Pray for Haiti Our Pearl of the Caribbean

by Gloria Dulan-Wilson

The news of Haiti's tragic earthquake has shocked and saddened us all. As I watched the report on the news, I found myself crying and singing “Haiti Cherie Ma Plus Belle Pais des Mon Freres” -- a song I learned during the six months I spent in Petionville, a small suburb outside of Port au Prince, Haiti -- oh too many years ago!

Papa Doc Duvalier was still living and the tauntaun mecoute were heroes and the law of the land. Haiti was called "Little Africa." You could sit on the stoop and hear the drums and ceremonies ringing throughout the night, as they practiced their various Loas. Dumbalawaido (sp?) was mine. I walked through fire in Haiti. Met the great Katherine Dunham, who had expatriated there. Even tried to wash clothes by hand in the river, the way so many of the women did. Went to the Mahogany Mart, watched Ti RoRo play drums; learned to speak Creole, tried to make Haitian furniture. I was only supposed to be there for a two-week vacation. I stayed six months!

I fell in love with Haiti. To this day I still have so many wonderful memories of the people I met, the many experiences getting to know them, and the history that has made her the icon she is among Black people here in the U.S.

My Haiti -- our Haiti -- The Haiti we love and speak of when I talk to my Haitian friends -- has been deeply wounded. And we all feel the pain so deeply -- whether we're Haitians at home or abroad (here in the US), African Americans, Caucasian, Asian -- we are all so deeply awash with the agony they must be suffering. 50,000 lives and counting is the toll so far.

I have watched with great pain, sadness and, yes, fear, as my valiant Haitian brothers and sisters have bounced back from tragedy after tragedy after tragedy over the past twenty-five years. Papa Doc's unexpected passing; Jean Claude's bankrupting the country; Haitian brothers and sisters risking their lives to get to freedom; the internecine wars; the kidnapping of Aristede on the eve of our celebrating Haiti's 200 anniversary of self-liberation; the devastating hurricaines; and they keep coming back, picking themselves up, and begin to rebuild. And now this leviathan earthquake.

President Barack Obama has already pledged the help and the support of the US in rescuing and rebuilding Haiti. "We will not leave you or forsake you. We are here for you," stated our leader, sincerely. And, as I watch the rescue missions unfold on TV, I know deep in my heart that they’ll bounce back from this as well. Such is the resiliency of Haitians.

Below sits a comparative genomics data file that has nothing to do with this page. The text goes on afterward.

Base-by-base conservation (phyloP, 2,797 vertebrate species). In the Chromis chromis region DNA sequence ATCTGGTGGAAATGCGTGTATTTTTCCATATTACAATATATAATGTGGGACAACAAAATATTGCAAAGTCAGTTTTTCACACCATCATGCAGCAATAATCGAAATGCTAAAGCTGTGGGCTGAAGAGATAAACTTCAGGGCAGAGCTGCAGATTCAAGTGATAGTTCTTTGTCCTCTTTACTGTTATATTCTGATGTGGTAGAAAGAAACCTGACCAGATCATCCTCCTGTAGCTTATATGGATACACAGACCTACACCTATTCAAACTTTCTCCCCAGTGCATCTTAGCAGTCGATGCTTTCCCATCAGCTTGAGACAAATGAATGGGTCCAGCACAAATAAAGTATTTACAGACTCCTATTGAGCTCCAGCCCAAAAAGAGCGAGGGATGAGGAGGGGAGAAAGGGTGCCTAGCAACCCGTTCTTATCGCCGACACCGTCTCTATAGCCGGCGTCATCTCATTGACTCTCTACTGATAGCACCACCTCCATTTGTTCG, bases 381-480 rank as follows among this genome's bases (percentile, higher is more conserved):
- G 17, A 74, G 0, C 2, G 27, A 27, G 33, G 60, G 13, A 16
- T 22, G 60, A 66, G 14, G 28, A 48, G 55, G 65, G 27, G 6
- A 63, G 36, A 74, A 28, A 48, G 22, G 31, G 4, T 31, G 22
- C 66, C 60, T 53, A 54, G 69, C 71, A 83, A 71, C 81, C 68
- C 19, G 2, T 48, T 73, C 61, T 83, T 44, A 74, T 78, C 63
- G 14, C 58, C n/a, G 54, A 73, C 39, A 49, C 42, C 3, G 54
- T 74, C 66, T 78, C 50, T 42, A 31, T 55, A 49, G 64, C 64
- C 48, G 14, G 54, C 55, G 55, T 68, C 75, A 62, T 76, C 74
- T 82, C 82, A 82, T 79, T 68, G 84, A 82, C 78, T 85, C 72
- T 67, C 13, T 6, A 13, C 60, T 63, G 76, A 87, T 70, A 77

But resiliency alone will not do it. This is indeed an international emergency of catastrophic proportions, as Rev. Jesse Jackson noted during his speech at the Rainbow Push Wall Street Project, currently taking place here in New York City.

They definitely need our prayers, our compassion, they need food, assistance, hands on help in the rebuilding of their homes, schools and institutions.

It is truly a delicate situation, because within every tragedy, there is an opportunity. However, as Jackson also noted on a panel discussion about rural opportunities for Black investors, with Jonathan Adelstein, administrator of the United States Department of Agriculture (USDA), "it is all to easy to bring in swarms of outside people to do the rebuilding, as in the Katrina catastrophe, or to find a way to make sure that Haitians, African American businesses and craftsmen partner" together to rebuild Haiti into a strong, durable beautiful city that will withstand the forces of nature.

The USDA administrator stated that USAID really coordinated those efforts, but that he would convey the message and concern. USDA coordinates the uplift of food and other emergency services with other international sources, and will be instrumental in providing food for destitute Haitian families.

Rev. Jackson, however, concerned that Haiti does not become a dumping ground for gigantic corporations, displacing the smaller community-based businesses, has issued a call from Rainbow Push Wall Street Project, nationwide, for skilled Black craftsmen to contribute their time and skills to rebuild Haiti. "We must be careful to re-establish the small, locally owned shops and businesses that serve as the backbone of the community. To provide the training and assistance, form partnerships with the people there to bring Haiti back to wholeness."

In other words, instead of Big Brother's corporations taking over, the help should be humane, sensitive and people based -- a hand up, not a hand out.